I had to have a very difficult conversation with my cousin recently. She's a women's studies university student. She's bright, talented, beautiful, witty, charming and funny. She's also a Chicago Blackhawks fan.
Our conversations are mostly good-natured banter, centering around hockey. We poke jabs at one another's favourite teams and players, and congratulate one another on fantasy league successes. It's usually light-hearted, and always in good fun. It was hard to hear that she was struggling with the news that Patrick Kane is the subject of a rape investigation. What's more, she was struggling with the fact that the franchise that she loves so much doesn't seem to care.
The Blackhawks boast one of the largest female fan bases in the league, with 45% of their fans being women; 8% higher than the league average of 37%. Blackhawks' president John McDonough said that their female fans were a "very, very important demographic" at the Bloomberg Chicago Sports Forum last fall. So why is it that my cousin (and so many other Blackhawks fans) are left feeling betrayed by the team they love?
Perhaps it's because the franchise is standing by Kane despite the fact that he allegedly sexually assaulted someone. Perhaps it's because they called a press conference, and then allowed Kane to refuse to answer any questions that weren't pertaining to hockey. Perhaps it's because time and time again, the NHL, the NFL and professional sports as a whole continue to ignore rape culture.
As our friend over at Stanley Cup of Chowder, Sarah Connors, pointed out, "if [a] hypothetical NHL player "allegedly" stabbed someone, I'd bet dollars to donuts they'd be suspended w/o pay immediately." So why wasn't Kane? I suspect the fact that he was second in scoring on a team that won its third Stanley Cup in six years last season has something to do with it. This would probably be a very different conversation if Kane's name was synonymous with 'fourth-line grinder'.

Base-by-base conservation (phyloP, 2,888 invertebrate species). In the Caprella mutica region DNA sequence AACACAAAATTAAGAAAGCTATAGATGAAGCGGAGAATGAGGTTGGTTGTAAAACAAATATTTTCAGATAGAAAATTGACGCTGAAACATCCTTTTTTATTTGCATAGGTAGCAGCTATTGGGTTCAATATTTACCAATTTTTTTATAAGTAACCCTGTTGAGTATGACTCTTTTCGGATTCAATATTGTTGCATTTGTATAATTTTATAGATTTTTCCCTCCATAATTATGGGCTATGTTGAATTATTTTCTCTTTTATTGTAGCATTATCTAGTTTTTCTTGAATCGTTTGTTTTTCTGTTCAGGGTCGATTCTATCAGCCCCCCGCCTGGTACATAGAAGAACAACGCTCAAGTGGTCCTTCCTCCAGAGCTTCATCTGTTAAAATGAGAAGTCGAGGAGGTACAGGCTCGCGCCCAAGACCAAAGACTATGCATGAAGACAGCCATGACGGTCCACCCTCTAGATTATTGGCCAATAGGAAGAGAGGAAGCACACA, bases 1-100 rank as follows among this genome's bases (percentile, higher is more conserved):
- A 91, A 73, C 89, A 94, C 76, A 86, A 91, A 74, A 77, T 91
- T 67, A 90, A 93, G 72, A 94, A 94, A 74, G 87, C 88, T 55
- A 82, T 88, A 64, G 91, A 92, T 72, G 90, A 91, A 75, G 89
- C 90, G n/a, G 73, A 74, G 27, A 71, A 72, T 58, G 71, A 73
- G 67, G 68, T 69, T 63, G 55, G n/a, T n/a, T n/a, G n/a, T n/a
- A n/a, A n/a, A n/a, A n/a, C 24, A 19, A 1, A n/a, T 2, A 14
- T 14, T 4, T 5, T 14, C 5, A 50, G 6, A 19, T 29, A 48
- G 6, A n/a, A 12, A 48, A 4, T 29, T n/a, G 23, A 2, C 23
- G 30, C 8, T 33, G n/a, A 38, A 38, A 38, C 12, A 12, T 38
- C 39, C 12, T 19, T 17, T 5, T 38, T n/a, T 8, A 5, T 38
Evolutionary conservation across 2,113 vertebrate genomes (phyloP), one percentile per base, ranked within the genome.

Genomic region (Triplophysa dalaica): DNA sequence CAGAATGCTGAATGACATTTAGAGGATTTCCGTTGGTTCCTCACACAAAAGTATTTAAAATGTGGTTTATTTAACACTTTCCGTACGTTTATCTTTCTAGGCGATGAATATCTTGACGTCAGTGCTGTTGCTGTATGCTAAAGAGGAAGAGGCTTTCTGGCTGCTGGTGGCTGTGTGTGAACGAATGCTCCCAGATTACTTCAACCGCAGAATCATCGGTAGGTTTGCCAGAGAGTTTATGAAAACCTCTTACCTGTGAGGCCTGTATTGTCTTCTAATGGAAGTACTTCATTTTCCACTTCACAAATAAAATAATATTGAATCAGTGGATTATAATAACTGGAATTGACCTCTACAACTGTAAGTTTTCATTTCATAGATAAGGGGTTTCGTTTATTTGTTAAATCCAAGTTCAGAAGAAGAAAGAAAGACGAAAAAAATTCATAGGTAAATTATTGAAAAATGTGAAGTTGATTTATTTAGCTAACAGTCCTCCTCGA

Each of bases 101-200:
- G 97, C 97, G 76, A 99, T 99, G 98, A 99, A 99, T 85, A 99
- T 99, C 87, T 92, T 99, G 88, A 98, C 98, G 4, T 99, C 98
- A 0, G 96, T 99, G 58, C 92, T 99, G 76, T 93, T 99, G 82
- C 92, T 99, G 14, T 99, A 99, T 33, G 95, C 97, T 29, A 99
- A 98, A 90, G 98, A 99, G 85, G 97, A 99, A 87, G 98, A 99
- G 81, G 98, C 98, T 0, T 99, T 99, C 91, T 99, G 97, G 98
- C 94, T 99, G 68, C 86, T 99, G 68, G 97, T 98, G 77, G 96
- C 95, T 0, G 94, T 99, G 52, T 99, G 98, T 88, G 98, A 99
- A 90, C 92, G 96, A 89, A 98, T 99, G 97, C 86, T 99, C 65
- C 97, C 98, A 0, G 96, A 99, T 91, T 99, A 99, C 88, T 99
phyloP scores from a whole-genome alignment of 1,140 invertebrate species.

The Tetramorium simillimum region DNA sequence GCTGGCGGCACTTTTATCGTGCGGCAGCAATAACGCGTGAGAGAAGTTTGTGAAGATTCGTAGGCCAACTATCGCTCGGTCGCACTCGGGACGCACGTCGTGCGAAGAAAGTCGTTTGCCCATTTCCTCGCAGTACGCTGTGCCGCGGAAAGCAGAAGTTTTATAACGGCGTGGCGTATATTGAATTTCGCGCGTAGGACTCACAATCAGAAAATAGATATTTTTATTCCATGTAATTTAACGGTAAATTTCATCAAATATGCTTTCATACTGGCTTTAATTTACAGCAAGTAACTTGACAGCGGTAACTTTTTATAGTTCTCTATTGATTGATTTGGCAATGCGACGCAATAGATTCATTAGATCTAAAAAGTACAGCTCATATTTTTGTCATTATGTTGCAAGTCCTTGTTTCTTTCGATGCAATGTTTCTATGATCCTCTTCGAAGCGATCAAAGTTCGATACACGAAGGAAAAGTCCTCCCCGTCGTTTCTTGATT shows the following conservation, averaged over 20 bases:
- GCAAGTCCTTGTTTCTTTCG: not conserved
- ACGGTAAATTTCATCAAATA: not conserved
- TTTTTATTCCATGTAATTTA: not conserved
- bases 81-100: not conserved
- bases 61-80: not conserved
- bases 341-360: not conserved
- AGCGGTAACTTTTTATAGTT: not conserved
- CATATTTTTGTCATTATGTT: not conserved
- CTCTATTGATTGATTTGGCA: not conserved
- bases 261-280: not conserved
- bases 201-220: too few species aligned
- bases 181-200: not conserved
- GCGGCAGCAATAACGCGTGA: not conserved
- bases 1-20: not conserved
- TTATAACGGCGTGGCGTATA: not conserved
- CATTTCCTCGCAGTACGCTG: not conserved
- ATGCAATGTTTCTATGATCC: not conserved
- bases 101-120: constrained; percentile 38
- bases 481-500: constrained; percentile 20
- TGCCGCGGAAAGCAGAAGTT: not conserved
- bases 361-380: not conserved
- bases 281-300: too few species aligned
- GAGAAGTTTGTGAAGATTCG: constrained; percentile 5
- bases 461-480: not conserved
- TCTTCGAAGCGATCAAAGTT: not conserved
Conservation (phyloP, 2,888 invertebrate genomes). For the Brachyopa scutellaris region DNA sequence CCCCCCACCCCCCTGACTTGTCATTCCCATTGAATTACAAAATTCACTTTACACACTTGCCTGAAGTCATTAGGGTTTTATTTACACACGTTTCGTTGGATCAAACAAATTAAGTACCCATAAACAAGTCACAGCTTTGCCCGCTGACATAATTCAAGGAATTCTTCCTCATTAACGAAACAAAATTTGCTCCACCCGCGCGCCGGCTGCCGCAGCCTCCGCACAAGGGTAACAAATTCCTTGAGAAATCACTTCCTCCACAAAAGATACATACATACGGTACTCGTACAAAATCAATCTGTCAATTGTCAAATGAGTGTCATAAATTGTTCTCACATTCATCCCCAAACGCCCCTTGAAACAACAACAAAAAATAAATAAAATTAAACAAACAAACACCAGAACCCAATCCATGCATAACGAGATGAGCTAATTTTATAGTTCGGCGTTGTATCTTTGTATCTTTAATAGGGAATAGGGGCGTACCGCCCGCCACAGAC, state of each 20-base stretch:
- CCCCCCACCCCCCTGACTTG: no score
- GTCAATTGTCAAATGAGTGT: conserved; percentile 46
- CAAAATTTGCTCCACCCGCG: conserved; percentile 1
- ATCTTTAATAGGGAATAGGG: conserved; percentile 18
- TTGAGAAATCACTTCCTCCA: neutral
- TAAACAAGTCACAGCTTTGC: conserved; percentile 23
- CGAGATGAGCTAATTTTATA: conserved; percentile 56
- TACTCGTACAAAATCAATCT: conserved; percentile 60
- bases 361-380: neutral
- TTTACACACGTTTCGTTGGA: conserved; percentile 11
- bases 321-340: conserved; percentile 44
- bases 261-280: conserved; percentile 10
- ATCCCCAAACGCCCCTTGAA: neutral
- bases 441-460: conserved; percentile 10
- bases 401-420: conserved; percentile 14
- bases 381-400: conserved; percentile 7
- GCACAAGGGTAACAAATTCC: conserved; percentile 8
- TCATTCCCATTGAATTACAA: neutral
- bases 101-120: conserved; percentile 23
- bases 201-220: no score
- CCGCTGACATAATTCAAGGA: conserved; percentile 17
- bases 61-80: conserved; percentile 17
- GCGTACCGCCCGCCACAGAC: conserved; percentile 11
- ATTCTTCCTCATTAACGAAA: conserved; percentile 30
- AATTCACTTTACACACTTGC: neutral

We don't know what happened that summer night. We may never know. The only people that know whether or not Kane is innocent are Patrick Kane and the woman he allegedly assaulted. Whether or not Kane's DNA was present is not as black-and-white as suggested by those who believe that the answers will be found in the rape kit. "The absence of DNA and semen, in itself, does not prove that there was no rape," attorney Florina Altshiler told The Buffalo News. Not to mention the fact that the accuser's lawyer claims that the rape kit was left on her mother's doorstep, which would suggest evidence-tampering, making the rape kit essentially inadmissible in court.
In fact, the charges could be dropped, or he could be found innocent, and we may still never know whether or not he actually assaulted that woman. Only two out of every 100 rapes in the United States lead to a conviction, and only 32% of sexual assaults are even reported (via RAINN.org).